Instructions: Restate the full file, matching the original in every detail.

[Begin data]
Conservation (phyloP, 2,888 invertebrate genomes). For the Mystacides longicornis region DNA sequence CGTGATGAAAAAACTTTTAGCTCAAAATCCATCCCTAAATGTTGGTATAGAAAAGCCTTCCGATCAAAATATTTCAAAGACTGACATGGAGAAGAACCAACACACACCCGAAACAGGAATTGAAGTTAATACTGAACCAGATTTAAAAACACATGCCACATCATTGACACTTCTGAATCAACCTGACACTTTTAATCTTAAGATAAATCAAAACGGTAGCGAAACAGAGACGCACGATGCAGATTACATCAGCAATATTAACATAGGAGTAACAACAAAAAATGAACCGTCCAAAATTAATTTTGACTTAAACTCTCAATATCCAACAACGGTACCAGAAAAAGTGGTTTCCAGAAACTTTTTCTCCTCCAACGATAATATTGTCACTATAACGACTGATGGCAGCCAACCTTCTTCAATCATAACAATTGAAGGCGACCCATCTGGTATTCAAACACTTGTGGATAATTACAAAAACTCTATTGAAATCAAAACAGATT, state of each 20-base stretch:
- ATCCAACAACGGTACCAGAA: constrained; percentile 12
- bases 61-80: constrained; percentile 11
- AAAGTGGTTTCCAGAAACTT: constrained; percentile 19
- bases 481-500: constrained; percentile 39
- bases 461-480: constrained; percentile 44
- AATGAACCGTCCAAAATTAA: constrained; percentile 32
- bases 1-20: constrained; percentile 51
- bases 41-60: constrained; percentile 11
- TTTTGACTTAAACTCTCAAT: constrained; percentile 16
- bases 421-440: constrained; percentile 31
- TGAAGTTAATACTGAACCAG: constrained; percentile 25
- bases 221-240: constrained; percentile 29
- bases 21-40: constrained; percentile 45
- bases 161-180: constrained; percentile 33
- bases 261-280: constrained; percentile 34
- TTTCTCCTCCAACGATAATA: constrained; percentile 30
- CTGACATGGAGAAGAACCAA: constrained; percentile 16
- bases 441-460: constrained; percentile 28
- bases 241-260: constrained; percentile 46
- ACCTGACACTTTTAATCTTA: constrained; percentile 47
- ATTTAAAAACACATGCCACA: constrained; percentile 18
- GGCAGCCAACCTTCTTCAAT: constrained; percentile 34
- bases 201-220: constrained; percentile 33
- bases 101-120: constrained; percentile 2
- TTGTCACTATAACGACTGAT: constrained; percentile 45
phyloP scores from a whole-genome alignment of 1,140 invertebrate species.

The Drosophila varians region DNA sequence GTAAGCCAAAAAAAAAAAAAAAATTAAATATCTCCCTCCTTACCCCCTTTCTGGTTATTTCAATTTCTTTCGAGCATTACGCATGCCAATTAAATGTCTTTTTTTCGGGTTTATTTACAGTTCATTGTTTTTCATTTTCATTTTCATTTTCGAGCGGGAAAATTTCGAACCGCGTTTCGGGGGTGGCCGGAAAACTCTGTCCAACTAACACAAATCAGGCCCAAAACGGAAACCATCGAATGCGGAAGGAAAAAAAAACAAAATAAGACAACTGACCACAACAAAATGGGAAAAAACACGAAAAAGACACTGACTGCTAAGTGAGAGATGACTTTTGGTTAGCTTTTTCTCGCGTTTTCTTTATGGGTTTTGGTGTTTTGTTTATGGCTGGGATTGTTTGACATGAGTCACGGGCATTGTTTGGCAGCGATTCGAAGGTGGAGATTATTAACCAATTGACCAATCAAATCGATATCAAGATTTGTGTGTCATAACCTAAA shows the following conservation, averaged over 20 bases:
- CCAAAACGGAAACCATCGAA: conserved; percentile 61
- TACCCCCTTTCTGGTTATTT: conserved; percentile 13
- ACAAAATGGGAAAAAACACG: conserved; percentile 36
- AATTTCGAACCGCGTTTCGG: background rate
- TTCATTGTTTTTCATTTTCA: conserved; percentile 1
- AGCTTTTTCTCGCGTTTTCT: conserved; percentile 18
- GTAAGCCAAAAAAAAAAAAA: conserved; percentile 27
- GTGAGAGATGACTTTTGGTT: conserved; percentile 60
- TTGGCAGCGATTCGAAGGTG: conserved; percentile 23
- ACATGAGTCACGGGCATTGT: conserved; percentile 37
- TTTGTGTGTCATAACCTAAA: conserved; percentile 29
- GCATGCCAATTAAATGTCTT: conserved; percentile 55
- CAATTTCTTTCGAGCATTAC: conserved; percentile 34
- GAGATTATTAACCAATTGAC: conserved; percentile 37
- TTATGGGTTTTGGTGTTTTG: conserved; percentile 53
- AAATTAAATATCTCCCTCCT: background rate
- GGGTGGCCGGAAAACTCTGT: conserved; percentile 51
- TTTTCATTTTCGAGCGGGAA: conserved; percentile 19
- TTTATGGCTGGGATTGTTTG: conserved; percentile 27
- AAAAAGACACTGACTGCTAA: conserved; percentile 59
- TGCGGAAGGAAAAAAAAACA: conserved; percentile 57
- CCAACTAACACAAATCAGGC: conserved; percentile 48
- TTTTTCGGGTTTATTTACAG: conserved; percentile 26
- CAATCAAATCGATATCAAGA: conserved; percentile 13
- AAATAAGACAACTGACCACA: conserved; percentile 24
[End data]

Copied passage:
Conservation (phyloP, 2,888 invertebrate genomes). For the Mystacides longicornis region DNA sequence CGTGATGAAAAAACTTTTAGCTCAAAATCCATCCCTAAATGTTGGTATAGAAAAGCCTTCCGATCAAAATATTTCAAAGACTGACATGGAGAAGAACCAACACACACCCGAAACAGGAATTGAAGTTAATACTGAACCAGATTTAAAAACACATGCCACATCATTGACACTTCTGAATCAACCTGACACTTTTAATCTTAAGATAAATCAAAACGGTAGCGAAACAGAGACGCACGATGCAGATTACATCAGCAATATTAACATAGGAGTAACAACAAAAAATGAACCGTCCAAAATTAATTTTGACTTAAACTCTCAATATCCAACAACGGTACCAGAAAAAGTGGTTTCCAGAAACTTTTTCTCCTCCAACGATAATATTGTCACTATAACGACTGATGGCAGCCAACCTTCTTCAATCATAACAATTGAAGGCGACCCATCTGGTATTCAAACACTTGTGGATAATTACAAAAACTCTATTGAAATCAAAACAGATT, state of each 20-base stretch:
- ATCCAACAACGGTACCAGAA: constrained; percentile 12
- bases 61-80: constrained; percentile 11
- AAAGTGGTTTCCAGAAACTT: constrained; percentile 19
- bases 481-500: constrained; percentile 39
- bases 461-480: constrained; percentile 44
- AATGAACCGTCCAAAATTAA: constrained; percentile 32
- bases 1-20: constrained; percentile 51
- bases 41-60: constrained; percentile 11
- TTTTGACTTAAACTCTCAAT: constrained; percentile 16
- bases 421-440: constrained; percentile 31
- TGAAGTTAATACTGAACCAG: constrained; percentile 25
- bases 221-240: constrained; percentile 29
- bases 21-40: constrained; percentile 45
- bases 161-180: constrained; percentile 33
- bases 261-280: constrained; percentile 34
- TTTCTCCTCCAACGATAATA: constrained; percentile 30
- CTGACATGGAGAAGAACCAA: constrained; percentile 16
- bases 441-460: constrained; percentile 28
- bases 241-260: constrained; percentile 46
- ACCTGACACTTTTAATCTTA: constrained; percentile 47
- ATTTAAAAACACATGCCACA: constrained; percentile 18
- GGCAGCCAACCTTCTTCAAT: constrained; percentile 34
- bases 201-220: constrained; percentile 33
- bases 101-120: constrained; percentile 2
- TTGTCACTATAACGACTGAT: constrained; percentile 45
phyloP scores from a whole-genome alignment of 1,140 invertebrate species.

The Drosophila varians region DNA sequence GTAAGCCAAAAAAAAAAAAAAAATTAAATATCTCCCTCCTTACCCCCTTTCTGGTTATTTCAATTTCTTTCGAGCATTACGCATGCCAATTAAATGTCTTTTTTTCGGGTTTATTTACAGTTCATTGTTTTTCATTTTCATTTTCATTTTCGAGCGGGAAAATTTCGAACCGCGTTTCGGGGGTGGCCGGAAAACTCTGTCCAACTAACACAAATCAGGCCCAAAACGGAAACCATCGAATGCGGAAGGAAAAAAAAACAAAATAAGACAACTGACCACAACAAAATGGGAAAAAACACGAAAAAGACACTGACTGCTAAGTGAGAGATGACTTTTGGTTAGCTTTTTCTCGCGTTTTCTTTATGGGTTTTGGTGTTTTGTTTATGGCTGGGATTGTTTGACATGAGTCACGGGCATTGTTTGGCAGCGATTCGAAGGTGGAGATTATTAACCAATTGACCAATCAAATCGATATCAAGATTTGTGTGTCATAACCTAAA shows the following conservation, averaged over 20 bases:
- CCAAAACGGAAACCATCGAA: conserved; percentile 61
- TACCCCCTTTCTGGTTATTT: conserved; percentile 13
- ACAAAATGGGAAAAAACACG: conserved; percentile 36
- AATTTCGAACCGCGTTTCGG: background rate
- TTCATTGTTTTTCATTTTCA: conserved; percentile 1
- AGCTTTTTCTCGCGTTTTCT: conserved; percentile 18
- GTAAGCCAAAAAAAAAAAAA: conserved; percentile 27
- GTGAGAGATGACTTTTGGTT: conserved; percentile 60
- TTGGCAGCGATTCGAAGGTG: conserved; percentile 23
- ACATGAGTCACGGGCATTGT: conserved; percentile 37
- TTTGTGTGTCATAACCTAAA: conserved; percentile 29
- GCATGCCAATTAAATGTCTT: conserved; percentile 55
- CAATTTCTTTCGAGCATTAC: conserved; percentile 34
- GAGATTATTAACCAATTGAC: conserved; percentile 37
- TTATGGGTTTTGGTGTTTTG: conserved; percentile 53
- AAATTAAATATCTCCCTCCT: background rate
- GGGTGGCCGGAAAACTCTGT: conserved; percentile 51
- TTTTCATTTTCGAGCGGGAA: conserved; percentile 19
- TTTATGGCTGGGATTGTTTG: conserved; percentile 27
- AAAAAGACACTGACTGCTAA: conserved; percentile 59
- TGCGGAAGGAAAAAAAAACA: conserved; percentile 57
- CCAACTAACACAAATCAGGC: conserved; percentile 48
- TTTTTCGGGTTTATTTACAG: conserved; percentile 26
- CAATCAAATCGATATCAAGA: conserved; percentile 13
- AAATAAGACAACTGACCACA: conserved; percentile 24